Ultimately, after working through the challenges with the client, we collectively agreed to back off the more grandiose My Site customization plans in lieu of a more simple approach.  The reasons for this change centered around the following:

  • Each My Site is a site collection and dealing with several thousand My Sites when need to change elements of the implementation was not something the client wanted to deal with long term
  • The original plan the client had for the My Site, while useful, ultimately removed a good deal of useful functionality provided by Microsoft
  • There was some concern about "upgradeablility"

So while the we didn't create the highly customized My Site, we still implemented some limited customization that delivered a custom theme, master page and some unique navigation (to tie in the rest of the portal).  We used a technique called "feature stapling" to make that happen and ensure "compatibility" with what Microsoft would like to see in SharePoint implementations.

If you're interested in a really good set of explanations of both the My Site architecture, see a blog entry from Mark Arend.  If you are looking for the best practice approach to modifying the My Sites, see the SharePoint Product Team's blog entry.

16 March 2008

Portals: Build it and they may come, but they won't know what to do when they arrive...

Many of our customers ask how they can spur adoption of new portal technology.  In cases where the IT department is leading the charge, we see a lot of "build it and they will come" approaches.  In much the same way Kevin Costner's character in Field of Dreams built a baseball field on his farm to encourage ghosts of baseball players to visit and play the game, IT groups hope that by simply exposing portal functionality to their end users, those same users will figure out what to do with it.  The trouble is that most employees are too caught up in their daily tasks to focus on the use of yet another tool, let alone see the opportunities for making their lives easier.

Portals technologies and other "productivity" tools come and go.  There have been lots of them over the years.  The prime example would be word processing software.  Does anyone remember the resistance to computer-based word processing over a typewriter?  Does anyone remember the fights that erupted in the executive offices when word processing centers (that existed in many large companies) were replaced by a far fewer number of individual secretaries armed with tools like the DOS-based Displaywrite word processor (an IBM created word processing packages from the early to mid-80's), WordPerfect or any of the other word processing packages of that era?  Or how about when the concept of an executive doing their own typing was introduced!  <GASP!>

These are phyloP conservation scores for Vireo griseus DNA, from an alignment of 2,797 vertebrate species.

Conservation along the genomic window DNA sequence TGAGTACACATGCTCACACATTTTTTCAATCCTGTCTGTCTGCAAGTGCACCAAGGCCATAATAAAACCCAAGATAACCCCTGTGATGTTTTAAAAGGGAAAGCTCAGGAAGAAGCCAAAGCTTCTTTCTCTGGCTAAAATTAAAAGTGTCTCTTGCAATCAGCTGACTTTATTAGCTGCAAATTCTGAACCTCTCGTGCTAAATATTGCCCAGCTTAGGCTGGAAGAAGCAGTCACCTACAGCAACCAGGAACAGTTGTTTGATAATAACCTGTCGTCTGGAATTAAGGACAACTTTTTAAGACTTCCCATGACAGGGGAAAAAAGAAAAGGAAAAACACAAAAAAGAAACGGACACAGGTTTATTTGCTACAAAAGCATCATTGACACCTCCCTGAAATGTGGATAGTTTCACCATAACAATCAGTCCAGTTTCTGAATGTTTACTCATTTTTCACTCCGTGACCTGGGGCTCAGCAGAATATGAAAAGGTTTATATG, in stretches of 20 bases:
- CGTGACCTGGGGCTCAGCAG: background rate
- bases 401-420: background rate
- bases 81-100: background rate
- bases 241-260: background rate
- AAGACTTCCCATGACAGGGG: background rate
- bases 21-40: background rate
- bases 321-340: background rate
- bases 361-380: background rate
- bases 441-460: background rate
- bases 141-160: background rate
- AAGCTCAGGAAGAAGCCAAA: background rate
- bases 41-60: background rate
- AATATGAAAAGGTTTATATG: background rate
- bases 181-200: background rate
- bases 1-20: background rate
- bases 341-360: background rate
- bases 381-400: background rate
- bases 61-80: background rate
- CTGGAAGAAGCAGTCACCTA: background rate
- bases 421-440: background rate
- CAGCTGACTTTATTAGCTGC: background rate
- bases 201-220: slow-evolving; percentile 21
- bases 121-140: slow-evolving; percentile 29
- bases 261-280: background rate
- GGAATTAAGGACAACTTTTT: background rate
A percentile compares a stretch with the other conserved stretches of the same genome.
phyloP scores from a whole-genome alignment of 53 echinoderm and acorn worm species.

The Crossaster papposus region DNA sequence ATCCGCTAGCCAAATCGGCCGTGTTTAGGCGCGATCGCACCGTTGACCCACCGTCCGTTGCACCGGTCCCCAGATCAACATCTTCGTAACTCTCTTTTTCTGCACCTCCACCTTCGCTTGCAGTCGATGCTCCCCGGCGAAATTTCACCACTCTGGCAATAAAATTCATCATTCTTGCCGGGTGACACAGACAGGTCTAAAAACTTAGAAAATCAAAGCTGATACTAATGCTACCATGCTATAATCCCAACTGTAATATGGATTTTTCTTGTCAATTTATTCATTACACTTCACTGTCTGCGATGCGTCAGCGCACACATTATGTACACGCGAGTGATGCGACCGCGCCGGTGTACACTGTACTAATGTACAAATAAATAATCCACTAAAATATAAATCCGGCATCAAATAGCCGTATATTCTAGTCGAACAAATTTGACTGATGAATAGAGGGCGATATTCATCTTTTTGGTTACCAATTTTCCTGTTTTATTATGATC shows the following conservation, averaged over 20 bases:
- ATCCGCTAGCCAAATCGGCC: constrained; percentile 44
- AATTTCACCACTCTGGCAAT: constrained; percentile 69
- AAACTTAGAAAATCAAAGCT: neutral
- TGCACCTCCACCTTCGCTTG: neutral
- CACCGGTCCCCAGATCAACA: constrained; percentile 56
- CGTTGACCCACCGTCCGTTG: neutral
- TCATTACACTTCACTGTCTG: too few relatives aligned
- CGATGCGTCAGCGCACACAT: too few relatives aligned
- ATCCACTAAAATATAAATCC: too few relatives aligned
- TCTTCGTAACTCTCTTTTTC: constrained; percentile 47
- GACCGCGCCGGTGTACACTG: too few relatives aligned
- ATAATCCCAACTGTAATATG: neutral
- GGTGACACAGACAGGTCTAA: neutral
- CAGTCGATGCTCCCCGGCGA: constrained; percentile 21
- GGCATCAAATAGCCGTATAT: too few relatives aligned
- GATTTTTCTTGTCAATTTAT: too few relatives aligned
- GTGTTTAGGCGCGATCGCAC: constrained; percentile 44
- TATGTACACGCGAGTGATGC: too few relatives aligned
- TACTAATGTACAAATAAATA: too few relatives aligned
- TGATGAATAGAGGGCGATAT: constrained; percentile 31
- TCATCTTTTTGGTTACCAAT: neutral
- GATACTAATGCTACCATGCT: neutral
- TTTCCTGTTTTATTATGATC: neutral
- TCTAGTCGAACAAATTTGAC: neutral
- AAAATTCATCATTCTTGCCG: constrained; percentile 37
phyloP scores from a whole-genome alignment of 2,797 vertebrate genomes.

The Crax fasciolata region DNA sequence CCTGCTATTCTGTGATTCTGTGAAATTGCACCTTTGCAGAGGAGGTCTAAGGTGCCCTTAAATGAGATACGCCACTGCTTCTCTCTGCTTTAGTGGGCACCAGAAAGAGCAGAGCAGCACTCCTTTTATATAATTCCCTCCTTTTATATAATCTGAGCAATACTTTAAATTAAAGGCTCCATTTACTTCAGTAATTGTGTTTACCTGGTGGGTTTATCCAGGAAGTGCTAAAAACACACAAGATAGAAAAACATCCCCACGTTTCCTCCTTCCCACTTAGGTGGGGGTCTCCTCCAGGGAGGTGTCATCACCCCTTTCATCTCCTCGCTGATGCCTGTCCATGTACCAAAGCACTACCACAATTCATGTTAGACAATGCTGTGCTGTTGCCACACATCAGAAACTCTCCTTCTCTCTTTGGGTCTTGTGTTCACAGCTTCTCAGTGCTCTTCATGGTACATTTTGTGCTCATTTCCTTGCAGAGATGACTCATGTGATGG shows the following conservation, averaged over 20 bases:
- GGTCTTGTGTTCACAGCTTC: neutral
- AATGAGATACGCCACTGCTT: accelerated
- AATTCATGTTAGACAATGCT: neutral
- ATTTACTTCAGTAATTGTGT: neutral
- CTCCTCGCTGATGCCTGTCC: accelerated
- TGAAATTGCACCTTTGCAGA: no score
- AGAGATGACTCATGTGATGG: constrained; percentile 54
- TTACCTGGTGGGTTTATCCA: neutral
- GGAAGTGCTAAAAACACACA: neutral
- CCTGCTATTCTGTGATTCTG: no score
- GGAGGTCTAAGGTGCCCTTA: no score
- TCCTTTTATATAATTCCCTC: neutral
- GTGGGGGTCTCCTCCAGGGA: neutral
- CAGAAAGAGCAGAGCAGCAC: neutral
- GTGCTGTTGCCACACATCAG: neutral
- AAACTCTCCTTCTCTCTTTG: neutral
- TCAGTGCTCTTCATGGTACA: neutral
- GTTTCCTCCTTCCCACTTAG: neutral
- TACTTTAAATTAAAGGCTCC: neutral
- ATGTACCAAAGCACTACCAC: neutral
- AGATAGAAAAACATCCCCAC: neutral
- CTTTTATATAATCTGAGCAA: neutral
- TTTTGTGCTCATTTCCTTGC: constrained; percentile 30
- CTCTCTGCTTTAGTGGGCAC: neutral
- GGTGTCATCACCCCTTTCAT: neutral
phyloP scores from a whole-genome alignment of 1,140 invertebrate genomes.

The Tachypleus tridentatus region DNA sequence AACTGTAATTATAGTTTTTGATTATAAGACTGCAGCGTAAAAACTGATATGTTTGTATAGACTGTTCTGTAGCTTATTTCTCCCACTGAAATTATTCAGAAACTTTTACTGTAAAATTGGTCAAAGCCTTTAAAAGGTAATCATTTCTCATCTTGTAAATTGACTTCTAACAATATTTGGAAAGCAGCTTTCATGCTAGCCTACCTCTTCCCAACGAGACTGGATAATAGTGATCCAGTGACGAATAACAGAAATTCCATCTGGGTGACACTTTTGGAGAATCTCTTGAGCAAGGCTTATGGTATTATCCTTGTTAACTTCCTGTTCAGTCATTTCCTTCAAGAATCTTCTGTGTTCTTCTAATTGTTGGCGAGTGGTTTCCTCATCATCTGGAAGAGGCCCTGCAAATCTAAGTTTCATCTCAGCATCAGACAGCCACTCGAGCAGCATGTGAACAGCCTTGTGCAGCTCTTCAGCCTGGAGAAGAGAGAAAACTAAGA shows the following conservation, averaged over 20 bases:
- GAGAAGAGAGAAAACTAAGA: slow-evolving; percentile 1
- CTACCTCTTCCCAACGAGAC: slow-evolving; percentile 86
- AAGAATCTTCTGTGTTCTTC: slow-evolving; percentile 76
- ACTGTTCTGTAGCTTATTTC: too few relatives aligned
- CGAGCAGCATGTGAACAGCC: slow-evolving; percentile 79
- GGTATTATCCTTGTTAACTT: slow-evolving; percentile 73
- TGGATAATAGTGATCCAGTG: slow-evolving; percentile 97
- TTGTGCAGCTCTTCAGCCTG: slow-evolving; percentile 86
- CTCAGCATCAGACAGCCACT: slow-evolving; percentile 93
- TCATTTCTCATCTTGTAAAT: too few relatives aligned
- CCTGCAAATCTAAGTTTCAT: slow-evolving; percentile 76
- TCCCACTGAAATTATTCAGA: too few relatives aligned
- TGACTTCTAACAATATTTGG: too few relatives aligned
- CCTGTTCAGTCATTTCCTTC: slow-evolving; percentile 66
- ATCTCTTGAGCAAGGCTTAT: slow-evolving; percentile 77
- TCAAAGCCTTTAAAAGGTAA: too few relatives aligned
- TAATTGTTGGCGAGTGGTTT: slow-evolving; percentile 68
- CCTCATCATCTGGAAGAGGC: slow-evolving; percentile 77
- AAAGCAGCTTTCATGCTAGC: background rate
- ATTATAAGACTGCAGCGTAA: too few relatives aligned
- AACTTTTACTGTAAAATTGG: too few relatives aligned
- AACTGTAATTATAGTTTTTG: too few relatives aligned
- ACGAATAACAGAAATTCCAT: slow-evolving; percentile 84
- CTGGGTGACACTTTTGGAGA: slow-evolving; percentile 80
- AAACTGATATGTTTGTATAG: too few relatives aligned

The difference between a word processor and a portal is the number of functions.  More than likely, anyone familiar with a typewriter can guess how a word processing package functions.  And, with minimal fiddling, could probably figure out how to type out and print a document. 

By contrast, portal technologies encompass a number of functions -- some of them not so obvious.  The fact is and remains that IT or any organization pushing the adoption of a portal product, must help their user community.  This help comes in many forms, but here are some best practices for not only helping introduce the portal, but driving usage:

  1. Pick a few Functions that have broad appeal
    Find those one, two or three functions that virtually everyone in the organization needs or wants.  The old term for this is the "killer app."  Effectively it's any feature of the portal that employees will immediately see value in using and something that you can make instantly accessible.  For example. surfacing a phone directory or portions of frequently used applications -- like electronic pay stubs.  The function needs to be something that users "need" to use as opposed to something that they could use (given the imagination to integrate it into their work).  One customer we recently spoke with implemented an employee lookup feature for a single department and it's now the most utilized feature -- by everyone from the mailroom to accounting to the receptionist.   As a result, this one feature is driving usage of the more traditional functions within their portal.
  2. Train, Train and Train -- but do it quickly
    Most organizations miss this basic concept.  They also tend to focus on "all day" or other time consuming "big bang" sessions.  Remember that the portal is supposed to improve productivity, not create a huge hole in productivity.  By taking valuable resources away from their jobs for a day or more to try and consume loads of information, you not only create a down day, but the trainees will inevitably forget everything but the phone directory by the time they leave the session.  Instead deliver training in very small information blocks that take an hour or less.  Again, if we assume that the portal starts with a few key functions, developing training for these functions to fit within an hour or less session is not all that challenging.  If the functions are too complicated to show folks how to use them in that time, rethink the function.  Further, don't stop there.  Embed ongoing "training" into the portal, such that users can get to 30 second to 1 minute "mini-training" sessions on contextual content.  For example, if your portal has the ability to manage documents, embed links to help material literally next to buttons or links for that document management function.  A firm called Portalogiks has a product called "Virtual Training Academy" that contains 60 "modules" that fit this very description.  Their flash/shockwave-based materials are 30 seconds to 4 minute videos that present focused content around one specific function of SharePoint (e.g. how to upload a document).